5. Breaking the code?

(continued from Ethics in journalism and the Cheryl Kernot affair)

by Desley Bartlett

The debate about journalist Laurie Oakes’ exposure of Cheryl Kernot’s “biggest secret” has, for the first time in almost a decade, brought the esoteric discussion of journalism ethics into the popular vernacular. But the discourse has focussed on a narrow and general examination of journalism “ethics” and lacked any meaningful assessment of the philosophy that grounds ethical decision-making.

Commentators, members of the public and journalists have been so fixated on the central issues – public v private matters and the timing of the disclosure of the Kernot-Evans affair – that there has been a paucity of real discussion about what Donald Horne says is the mass media’s duty to provide “a marketplace of ideas about what is going on, why it is going on, and what should be going on” (Horne 1994, p.9).

One spectacular exception is Laurie Oakes himself.

The fact is, Oakes is a free agent in terms of journalism ethics. He is not a member of the Media Entertainment and Arts Alliance (MEAA) and, therefore, is not subject to the MEAA (AJA) Code of Ethics that contains 12 prescriptive clauses about journalists’ conduct (MEAA1997). The Canberra Press Gallery does not have a separate code of professional behaviour for members. Australian Consolidated Press (publishers of the Bulletin magazine) does not have a journalists’ ethical code nor does the Nine television network.

Nine Network news director Paul Fenn says although some Nine news journalists are not members of the MEAA, “Nine does endorse the MEAA code and in a general sense it was a consideration in our deliberation about disclosing the Kernot secret” (Fenn 2002).

But it is in the ethos of the AJA Code, embodied in its preamble and guidance clause, that provides the raison d’etre for journalists’ search for professional moral virtue.

The MEAA Report of the Ethics Review Committee (1997, p.16) says the aim of the preamble is to “express as simply as possible the elements of journalism that matter most”. That is, truth-seeking journalism as a public service, a lubricant of democracy and a friend of freedom of expression. Elsewhere, the committee’s report endorses the notion of a “green light” approach to ethical dilemmas and “leaving the judgement to individual journalists” (MEAA 1997, p.21).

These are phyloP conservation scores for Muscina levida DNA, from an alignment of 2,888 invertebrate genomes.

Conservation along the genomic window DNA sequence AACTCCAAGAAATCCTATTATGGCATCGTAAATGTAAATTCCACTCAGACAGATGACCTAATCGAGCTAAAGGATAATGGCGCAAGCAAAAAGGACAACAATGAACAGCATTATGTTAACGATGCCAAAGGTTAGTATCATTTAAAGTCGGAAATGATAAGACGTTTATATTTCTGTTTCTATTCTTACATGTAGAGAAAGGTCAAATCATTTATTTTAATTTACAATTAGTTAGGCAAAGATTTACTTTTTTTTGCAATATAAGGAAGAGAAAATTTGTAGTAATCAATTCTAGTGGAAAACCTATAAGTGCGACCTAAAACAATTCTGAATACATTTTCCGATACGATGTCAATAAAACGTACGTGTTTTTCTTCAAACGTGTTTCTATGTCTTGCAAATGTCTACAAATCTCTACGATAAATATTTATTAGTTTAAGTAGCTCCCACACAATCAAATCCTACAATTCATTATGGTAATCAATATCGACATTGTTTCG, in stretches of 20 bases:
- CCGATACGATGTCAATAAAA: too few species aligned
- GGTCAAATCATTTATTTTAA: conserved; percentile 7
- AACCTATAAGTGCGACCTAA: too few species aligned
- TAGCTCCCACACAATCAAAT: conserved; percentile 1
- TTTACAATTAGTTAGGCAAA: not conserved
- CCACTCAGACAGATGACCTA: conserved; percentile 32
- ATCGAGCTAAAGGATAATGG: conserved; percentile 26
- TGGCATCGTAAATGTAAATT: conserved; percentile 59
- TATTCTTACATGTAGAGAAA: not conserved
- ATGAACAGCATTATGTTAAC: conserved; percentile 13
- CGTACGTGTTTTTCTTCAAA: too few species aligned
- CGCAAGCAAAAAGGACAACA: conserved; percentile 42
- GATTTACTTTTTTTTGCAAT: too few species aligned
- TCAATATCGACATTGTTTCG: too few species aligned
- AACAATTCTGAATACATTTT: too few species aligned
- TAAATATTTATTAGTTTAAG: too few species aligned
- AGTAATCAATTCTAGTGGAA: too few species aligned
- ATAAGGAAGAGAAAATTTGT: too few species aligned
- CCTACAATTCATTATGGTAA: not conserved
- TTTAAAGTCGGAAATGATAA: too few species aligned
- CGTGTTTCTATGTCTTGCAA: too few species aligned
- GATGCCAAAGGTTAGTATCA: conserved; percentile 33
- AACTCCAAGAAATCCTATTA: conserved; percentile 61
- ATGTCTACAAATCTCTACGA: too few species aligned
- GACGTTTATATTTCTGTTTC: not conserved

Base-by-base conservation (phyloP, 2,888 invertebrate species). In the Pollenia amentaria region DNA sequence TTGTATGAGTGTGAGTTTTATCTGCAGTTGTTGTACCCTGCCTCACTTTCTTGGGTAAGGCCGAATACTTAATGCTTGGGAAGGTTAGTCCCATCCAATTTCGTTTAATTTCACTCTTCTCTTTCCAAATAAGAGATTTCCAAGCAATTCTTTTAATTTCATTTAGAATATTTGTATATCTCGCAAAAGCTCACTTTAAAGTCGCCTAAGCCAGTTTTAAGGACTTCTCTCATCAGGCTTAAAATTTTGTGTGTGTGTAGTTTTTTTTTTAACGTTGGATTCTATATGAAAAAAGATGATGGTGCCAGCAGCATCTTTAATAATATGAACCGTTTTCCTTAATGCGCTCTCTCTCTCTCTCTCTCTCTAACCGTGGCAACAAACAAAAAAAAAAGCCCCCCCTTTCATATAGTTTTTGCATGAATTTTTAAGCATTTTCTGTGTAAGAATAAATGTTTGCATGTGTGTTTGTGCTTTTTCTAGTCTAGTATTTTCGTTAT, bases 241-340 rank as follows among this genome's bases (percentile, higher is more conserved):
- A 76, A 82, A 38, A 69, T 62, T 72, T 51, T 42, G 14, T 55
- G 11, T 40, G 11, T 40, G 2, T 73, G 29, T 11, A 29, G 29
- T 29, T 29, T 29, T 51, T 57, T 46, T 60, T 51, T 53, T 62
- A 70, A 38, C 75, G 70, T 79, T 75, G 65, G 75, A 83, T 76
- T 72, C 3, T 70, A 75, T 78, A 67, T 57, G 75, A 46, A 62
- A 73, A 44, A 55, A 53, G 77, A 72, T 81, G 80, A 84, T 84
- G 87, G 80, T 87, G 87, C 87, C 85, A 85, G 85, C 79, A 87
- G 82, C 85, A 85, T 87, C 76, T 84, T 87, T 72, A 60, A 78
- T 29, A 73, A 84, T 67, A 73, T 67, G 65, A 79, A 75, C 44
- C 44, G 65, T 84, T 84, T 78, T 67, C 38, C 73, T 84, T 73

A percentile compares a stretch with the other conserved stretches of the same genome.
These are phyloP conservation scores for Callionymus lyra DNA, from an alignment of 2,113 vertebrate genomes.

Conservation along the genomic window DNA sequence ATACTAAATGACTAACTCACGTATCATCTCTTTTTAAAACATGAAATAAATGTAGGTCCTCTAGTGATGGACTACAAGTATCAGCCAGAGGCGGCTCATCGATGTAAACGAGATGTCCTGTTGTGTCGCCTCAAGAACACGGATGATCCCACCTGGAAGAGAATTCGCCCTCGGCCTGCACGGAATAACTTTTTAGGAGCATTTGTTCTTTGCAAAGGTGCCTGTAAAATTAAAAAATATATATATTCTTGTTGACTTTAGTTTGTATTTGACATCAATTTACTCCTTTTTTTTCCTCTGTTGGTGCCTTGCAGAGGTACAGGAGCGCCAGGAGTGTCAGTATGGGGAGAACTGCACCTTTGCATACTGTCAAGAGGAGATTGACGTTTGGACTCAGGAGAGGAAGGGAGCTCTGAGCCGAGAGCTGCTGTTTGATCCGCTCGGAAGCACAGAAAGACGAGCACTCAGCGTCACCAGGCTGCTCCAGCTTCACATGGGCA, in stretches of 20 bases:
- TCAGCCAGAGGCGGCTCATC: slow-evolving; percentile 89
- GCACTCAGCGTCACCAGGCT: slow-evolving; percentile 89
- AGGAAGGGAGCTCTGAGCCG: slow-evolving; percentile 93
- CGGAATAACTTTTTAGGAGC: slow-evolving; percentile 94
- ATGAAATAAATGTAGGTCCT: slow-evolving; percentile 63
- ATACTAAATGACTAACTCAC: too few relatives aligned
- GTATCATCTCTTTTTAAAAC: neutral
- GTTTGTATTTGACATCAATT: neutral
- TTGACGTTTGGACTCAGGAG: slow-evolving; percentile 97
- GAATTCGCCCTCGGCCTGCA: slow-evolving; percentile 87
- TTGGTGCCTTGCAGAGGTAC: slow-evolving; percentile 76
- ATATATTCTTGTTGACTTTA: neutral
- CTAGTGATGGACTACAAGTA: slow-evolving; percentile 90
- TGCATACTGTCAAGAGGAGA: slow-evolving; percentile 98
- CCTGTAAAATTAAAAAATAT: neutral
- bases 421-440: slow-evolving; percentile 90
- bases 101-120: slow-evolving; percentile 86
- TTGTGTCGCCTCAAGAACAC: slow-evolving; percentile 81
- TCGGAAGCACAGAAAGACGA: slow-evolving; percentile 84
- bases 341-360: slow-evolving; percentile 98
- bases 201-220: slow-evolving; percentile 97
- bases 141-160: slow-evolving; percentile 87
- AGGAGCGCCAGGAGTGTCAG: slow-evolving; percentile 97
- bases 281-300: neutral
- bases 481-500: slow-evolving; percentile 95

So whether they are subject to the sanctions of the code or not, the code provides journalists with a foundation upon which to make ethical decisions. Journalist Errol Simper (1995, p.17) summed up journalistic reality in a discussion of the proposed (now adopted) Code of Ethics:

How many journalists, confronted with a difficult decision, will scan the new code, desperately seeking an answer to their dilemma? Is that lady too distressed to interview? Is he/she sufficient enough of a public figure to warrant extra tough examination …?

Simper’s prediction was probably right but wrong in the case of Laurie Oakes. Few, if any, journalists consult the code on a clause-by-clause basis when faced with an ethical dilemma, but it is clear Oakes struggled with the moral reasoning behind his disclosure of the Kernot-Evans affair and its timing. Whether that struggle was more about commercial considerations, payback or legal issues is impossible to determine but his July 16 Bulletin article in response to criticism (Oakes 2002b, p.19), goes some way to justify his apparent acceptance of journalists’ public responsibilities and accountability as enshrined in the Code of Ethics:

I made a judgement I … believe was right.

 

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